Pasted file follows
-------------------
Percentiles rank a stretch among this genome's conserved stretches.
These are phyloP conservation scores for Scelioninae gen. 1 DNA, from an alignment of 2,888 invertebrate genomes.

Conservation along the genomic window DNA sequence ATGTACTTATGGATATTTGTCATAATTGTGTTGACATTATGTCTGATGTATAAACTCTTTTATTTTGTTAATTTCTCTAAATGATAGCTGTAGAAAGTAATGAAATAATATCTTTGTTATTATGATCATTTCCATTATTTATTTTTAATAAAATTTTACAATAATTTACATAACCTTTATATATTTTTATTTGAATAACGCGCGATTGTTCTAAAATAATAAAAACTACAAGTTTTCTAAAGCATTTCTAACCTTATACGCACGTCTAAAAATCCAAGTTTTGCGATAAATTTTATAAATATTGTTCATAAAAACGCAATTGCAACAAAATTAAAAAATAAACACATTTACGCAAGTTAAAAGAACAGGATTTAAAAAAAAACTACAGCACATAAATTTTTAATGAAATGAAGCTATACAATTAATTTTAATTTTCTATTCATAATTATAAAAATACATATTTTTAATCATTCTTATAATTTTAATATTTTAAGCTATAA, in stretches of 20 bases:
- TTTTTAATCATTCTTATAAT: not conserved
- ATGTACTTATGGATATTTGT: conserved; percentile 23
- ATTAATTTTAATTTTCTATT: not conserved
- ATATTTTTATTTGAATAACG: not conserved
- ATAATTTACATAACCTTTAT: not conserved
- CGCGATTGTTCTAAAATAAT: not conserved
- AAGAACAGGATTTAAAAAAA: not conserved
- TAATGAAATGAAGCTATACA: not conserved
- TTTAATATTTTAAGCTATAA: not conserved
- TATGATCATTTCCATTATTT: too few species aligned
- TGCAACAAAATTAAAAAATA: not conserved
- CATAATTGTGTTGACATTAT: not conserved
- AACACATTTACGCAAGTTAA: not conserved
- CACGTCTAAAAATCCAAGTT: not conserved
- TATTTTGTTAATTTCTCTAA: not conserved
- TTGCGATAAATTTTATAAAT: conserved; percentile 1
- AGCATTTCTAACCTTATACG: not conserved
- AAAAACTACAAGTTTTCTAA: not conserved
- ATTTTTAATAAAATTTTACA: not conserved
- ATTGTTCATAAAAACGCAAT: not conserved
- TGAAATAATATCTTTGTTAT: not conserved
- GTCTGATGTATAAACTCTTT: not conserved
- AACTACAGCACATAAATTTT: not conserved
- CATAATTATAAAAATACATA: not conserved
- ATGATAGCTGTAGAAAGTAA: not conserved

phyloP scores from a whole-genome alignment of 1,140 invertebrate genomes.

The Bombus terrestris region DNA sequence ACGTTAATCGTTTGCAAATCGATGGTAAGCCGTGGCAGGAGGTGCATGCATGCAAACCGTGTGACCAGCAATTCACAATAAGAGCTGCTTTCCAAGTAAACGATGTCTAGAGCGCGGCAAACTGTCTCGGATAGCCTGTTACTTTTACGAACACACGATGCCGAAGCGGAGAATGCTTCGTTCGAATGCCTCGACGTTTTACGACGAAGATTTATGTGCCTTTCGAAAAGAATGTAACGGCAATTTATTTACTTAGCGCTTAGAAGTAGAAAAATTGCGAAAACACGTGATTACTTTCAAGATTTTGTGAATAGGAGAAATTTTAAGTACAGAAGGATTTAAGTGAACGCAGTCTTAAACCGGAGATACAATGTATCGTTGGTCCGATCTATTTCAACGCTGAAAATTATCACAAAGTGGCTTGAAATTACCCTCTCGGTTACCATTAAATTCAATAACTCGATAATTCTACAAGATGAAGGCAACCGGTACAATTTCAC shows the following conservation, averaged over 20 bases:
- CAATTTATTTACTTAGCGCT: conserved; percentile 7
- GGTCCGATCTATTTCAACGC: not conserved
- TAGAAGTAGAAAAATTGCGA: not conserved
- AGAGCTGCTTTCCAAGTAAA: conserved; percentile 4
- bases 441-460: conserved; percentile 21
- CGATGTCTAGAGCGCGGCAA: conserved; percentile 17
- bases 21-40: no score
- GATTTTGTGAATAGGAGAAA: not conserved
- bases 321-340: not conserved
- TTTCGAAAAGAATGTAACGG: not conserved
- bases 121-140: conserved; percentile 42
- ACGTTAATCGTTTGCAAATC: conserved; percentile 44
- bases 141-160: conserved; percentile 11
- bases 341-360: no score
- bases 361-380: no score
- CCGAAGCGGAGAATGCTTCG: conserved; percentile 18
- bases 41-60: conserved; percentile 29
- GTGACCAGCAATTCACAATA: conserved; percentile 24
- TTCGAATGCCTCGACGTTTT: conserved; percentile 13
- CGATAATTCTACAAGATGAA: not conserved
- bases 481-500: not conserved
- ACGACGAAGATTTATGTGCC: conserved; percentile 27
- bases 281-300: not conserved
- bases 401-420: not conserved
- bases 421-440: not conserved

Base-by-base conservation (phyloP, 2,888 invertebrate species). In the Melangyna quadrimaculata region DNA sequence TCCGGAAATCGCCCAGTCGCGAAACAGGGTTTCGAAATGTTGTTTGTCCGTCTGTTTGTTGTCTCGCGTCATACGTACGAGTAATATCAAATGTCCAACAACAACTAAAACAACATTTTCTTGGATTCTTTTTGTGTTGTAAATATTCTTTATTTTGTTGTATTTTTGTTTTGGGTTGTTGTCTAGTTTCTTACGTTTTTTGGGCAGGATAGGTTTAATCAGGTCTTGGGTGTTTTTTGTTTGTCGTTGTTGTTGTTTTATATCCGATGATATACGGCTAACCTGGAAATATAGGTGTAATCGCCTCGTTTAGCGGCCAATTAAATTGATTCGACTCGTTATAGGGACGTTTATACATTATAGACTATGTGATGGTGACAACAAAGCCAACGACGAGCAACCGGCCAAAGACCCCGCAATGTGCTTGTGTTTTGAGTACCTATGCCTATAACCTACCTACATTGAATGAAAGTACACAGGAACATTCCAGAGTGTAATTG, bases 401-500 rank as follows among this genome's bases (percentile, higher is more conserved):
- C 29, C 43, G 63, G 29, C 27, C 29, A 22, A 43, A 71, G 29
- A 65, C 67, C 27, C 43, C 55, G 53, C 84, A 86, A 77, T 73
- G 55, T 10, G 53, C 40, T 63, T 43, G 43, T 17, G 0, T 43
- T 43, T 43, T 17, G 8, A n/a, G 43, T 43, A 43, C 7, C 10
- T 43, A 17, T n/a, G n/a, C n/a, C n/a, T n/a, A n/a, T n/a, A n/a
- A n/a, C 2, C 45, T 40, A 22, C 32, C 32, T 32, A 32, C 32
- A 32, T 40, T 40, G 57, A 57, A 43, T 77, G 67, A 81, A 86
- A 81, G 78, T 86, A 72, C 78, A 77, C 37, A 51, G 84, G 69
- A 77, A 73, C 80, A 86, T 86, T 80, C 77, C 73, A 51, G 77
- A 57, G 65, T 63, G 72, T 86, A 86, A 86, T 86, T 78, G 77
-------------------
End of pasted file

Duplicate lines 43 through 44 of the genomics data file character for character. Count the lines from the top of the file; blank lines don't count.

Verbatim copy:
- bases 141-160: conserved; percentile 11
- bases 341-360: no score